will create a (very) simple window and process events related to that window until its close box is pressed. You might prefer to have the window created (and the event loop run in) a separate thread:
? (process-run-function "window" #'cl-user::make-simple-ms-window)
The thrill of seeing a window appear onscreen will likely wear off pretty quickly; a window that contains interesting content or which has interesting behavior might be less boring.
Building the lisp kernel on Windows
The Windows kernel Makefiles (in ccl/lisp-kernel/win32 and ccl/lisp-kernel/win64) assume that the Cygwin tools ( http://www.cygwin.com) are installed. (It's likely that small changes to the Makefiles would allow the use of the MinGW ( http://www.mingw.org) tools instead.)
A full discussion of Cygwin installation and configuration issues is *way* beyond the scope of this document. Fortunately, the net is full of helpful and accurate documents that discuss these issues in great detail. For the sake of argument, let's assume that Cygwin is installed in C:\cygwin (which is the default) and that it's configured to use Unix-style line-termination.
Unfortunately, the compiler situation on Cygwin has changed around a bit, so this makes matters somewhat complicated.
Trunk and Current Cygwin
Go to http://cygwin.com and download the setup.exe program. Install the following packages:
If you want to build the 32-bit Windows lisp kernel, also install:
If you want to build the 64-bit Windows lisp kernel, also install:
Accept the dependencies (a handful of libraries) that the installation tool adds. Note that you can install all of these packages if you want to build both 32- and 64-bit lisp kernels.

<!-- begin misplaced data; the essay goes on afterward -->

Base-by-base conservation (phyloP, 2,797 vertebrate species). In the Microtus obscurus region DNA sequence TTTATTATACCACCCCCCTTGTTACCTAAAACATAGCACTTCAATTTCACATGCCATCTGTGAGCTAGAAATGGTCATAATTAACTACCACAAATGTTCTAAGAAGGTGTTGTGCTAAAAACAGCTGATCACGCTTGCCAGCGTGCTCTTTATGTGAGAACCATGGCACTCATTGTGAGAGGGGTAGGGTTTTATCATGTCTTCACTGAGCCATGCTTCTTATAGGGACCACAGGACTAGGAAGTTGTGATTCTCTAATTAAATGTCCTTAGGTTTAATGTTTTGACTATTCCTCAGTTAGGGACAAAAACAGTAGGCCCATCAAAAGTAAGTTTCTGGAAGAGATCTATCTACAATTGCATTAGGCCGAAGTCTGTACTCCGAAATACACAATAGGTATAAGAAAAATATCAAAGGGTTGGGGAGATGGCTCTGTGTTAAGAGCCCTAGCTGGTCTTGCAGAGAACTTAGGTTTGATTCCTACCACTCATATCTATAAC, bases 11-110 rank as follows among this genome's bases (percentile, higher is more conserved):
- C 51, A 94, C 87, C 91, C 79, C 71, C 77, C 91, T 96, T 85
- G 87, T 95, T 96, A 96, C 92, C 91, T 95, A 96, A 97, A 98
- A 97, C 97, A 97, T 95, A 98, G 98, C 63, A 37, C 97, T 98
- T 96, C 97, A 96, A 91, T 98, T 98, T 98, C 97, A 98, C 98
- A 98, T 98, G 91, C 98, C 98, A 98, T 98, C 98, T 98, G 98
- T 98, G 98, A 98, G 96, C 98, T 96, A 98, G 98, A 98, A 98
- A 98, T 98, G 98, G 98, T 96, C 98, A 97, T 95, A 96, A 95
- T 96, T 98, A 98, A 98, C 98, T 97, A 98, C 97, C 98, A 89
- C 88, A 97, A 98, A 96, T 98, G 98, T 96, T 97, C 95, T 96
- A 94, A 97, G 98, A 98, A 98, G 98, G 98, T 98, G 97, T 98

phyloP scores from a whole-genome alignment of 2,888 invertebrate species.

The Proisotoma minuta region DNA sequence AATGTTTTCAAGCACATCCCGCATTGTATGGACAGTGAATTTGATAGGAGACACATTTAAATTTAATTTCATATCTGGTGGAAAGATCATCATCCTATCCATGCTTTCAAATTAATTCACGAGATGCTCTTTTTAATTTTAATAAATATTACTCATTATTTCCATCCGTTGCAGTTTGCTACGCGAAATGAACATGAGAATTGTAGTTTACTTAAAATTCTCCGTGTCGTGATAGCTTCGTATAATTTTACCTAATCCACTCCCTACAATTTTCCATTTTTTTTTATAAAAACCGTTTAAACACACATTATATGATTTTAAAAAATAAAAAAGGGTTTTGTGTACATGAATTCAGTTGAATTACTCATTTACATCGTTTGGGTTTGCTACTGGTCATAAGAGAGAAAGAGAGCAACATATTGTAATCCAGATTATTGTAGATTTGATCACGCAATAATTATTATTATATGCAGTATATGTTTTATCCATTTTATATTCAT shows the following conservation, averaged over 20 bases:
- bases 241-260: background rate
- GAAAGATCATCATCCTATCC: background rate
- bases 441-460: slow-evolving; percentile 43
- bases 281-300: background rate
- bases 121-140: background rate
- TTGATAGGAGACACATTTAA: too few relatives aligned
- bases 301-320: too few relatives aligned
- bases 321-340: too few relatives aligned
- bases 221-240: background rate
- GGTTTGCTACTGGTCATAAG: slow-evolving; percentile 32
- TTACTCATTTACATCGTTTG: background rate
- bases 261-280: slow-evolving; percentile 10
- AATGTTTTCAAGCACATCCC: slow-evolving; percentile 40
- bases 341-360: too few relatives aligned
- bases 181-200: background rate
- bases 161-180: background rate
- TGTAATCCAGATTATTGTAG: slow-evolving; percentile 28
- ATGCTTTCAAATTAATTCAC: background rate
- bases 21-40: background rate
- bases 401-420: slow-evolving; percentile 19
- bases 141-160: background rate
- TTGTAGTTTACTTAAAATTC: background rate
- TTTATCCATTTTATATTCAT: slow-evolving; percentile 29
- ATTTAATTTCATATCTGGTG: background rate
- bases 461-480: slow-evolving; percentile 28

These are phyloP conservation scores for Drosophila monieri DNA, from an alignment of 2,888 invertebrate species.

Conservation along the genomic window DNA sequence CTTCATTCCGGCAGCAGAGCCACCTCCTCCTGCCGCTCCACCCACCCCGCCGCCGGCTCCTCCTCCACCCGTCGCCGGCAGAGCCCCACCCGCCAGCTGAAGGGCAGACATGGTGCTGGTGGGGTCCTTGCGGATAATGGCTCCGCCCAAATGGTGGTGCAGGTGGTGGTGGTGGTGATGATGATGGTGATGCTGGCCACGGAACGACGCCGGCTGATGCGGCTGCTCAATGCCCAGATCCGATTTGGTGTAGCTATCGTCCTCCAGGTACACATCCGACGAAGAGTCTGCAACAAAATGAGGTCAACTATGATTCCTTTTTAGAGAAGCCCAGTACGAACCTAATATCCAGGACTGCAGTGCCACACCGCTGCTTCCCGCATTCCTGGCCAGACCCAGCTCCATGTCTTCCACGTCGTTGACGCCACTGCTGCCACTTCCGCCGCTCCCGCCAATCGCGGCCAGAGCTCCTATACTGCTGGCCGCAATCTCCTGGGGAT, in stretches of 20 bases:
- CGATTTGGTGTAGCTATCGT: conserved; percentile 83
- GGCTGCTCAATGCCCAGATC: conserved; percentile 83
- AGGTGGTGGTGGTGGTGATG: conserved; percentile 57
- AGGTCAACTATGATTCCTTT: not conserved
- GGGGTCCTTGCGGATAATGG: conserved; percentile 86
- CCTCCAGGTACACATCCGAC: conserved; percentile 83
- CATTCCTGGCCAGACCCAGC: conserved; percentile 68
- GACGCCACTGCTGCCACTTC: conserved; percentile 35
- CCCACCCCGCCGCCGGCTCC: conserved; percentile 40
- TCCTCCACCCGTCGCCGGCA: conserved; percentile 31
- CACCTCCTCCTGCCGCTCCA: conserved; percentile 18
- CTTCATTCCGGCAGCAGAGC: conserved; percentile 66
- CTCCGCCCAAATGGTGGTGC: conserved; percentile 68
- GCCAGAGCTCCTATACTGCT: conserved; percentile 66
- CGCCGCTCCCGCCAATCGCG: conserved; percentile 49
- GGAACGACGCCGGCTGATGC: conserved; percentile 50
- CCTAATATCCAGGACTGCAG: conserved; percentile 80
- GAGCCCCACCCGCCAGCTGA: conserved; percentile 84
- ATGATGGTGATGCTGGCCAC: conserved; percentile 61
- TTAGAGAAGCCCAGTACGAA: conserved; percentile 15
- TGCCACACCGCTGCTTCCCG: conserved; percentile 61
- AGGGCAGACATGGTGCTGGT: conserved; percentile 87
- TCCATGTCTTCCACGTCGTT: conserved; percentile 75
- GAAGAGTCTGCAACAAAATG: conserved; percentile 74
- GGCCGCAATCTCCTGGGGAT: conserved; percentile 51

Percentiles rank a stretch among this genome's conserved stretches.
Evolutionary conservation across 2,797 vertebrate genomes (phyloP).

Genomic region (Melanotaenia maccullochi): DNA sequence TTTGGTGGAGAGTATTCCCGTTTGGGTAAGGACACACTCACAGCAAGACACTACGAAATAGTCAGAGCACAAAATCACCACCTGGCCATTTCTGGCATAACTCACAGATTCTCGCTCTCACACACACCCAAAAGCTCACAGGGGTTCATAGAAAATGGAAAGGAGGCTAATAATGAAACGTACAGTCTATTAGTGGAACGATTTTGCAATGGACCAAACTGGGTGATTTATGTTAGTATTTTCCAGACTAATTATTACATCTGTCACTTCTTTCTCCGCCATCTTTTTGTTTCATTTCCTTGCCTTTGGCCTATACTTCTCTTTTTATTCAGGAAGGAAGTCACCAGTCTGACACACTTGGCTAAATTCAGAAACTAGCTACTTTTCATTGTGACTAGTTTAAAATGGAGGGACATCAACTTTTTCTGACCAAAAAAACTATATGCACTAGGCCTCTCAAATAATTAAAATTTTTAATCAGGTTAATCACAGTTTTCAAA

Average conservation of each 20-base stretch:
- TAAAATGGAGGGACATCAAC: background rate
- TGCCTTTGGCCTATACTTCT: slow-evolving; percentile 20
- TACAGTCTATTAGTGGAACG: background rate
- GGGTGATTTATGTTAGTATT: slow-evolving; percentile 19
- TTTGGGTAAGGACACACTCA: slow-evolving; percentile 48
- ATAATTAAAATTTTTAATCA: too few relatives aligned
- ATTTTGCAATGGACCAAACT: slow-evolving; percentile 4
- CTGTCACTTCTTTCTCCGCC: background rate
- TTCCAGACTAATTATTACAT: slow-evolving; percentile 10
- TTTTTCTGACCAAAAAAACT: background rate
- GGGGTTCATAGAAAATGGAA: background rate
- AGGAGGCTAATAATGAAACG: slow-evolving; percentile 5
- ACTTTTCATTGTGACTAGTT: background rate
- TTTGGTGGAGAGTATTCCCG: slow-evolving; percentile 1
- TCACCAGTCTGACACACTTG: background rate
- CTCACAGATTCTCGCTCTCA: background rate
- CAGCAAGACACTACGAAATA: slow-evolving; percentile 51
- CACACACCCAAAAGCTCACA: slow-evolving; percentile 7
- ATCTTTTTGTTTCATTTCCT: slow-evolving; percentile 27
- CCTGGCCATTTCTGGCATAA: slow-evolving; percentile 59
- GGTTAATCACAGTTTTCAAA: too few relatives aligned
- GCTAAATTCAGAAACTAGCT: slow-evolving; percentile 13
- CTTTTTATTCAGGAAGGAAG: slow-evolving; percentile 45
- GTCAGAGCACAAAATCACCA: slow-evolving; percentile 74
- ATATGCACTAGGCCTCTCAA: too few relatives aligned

Older Cygwin (used in ccl 1.7 and earlier)
For both the win32 and win64 platforms, it's necessary to install the following Cygwin packages (if you notice any dependencies not listed here, please edit this page or let me (gb) know.)
- make (Unix "make" program)
- m4 (m4 macro processor)
You'll probably find life easier if you also install standard utilities ('coreutils', 'fileutils', 'tar', ...) but these things aren't used by the build process.
To build the win32 kernel, you'd additionally need:
- gcc-core (32-bit C compiler)
- gcc-mingw (mingw integration)
- mingw-runtime (static C runtime library)
- w32-api (win32 headers)
- binutils (assembler/linker/object file utilities.)
64-bit toolchains for the Cygwin/MinGW environments are available from the Mingw-w64 project ( http://sourceforge.net/projects/mingw-w64/). In the "Downloads" section of that site, find a "complete toolchain snapshot" for Cygwin and download the compressed tar archive (it's largish - probably > 70MB). In a Cygwin shell, extract the the tar archive into /usr :
shell> tar xvf mingw-w64-bin-i686-cygwin-VERSION-YYYYMMDD.tar.bz2 -C /usr
This archive contains everything that you need (64-bit toolchain, libraries, headers) to build the lisp kernel for win64. (You still need the 'make' and 'm4' packages.)
Important note: If you're running the 1.6 release or earlier, newer versions of this toolchain won't work to compile the lisp kernel. In this case, please use ftp://ftp.clozure.com/pub/mingw-w64-bin_i686-cygwin-1.5.25-15_4.4.1a.tar.bz2 which is known to work. (It will still work on cygwin 1.7.)
Note that recent versions of Cygwin come with gcc-4 as well. If you install both, gcc-3 and gcc-4, compilation of the kernel will fail with gcc complaining that "the -mno-cygwin flag has been removed". Switch to gcc-3 by adjusting /etc/alternatives:
shell> ln -fs `which gcc-3` /etc/alternatives/gcc
Actually building a Windows kernel
Ensure that no copies of the lisp are running. (Windows doesn't like to overwrite an executable file while it's in use.)
From a Cygwin shell, cd to .../ccl/lisp-kernel/win32 (or win64) and do:
If all of the tools/headers/libraries are installed, that should create a working kernel executable in the ccl directory.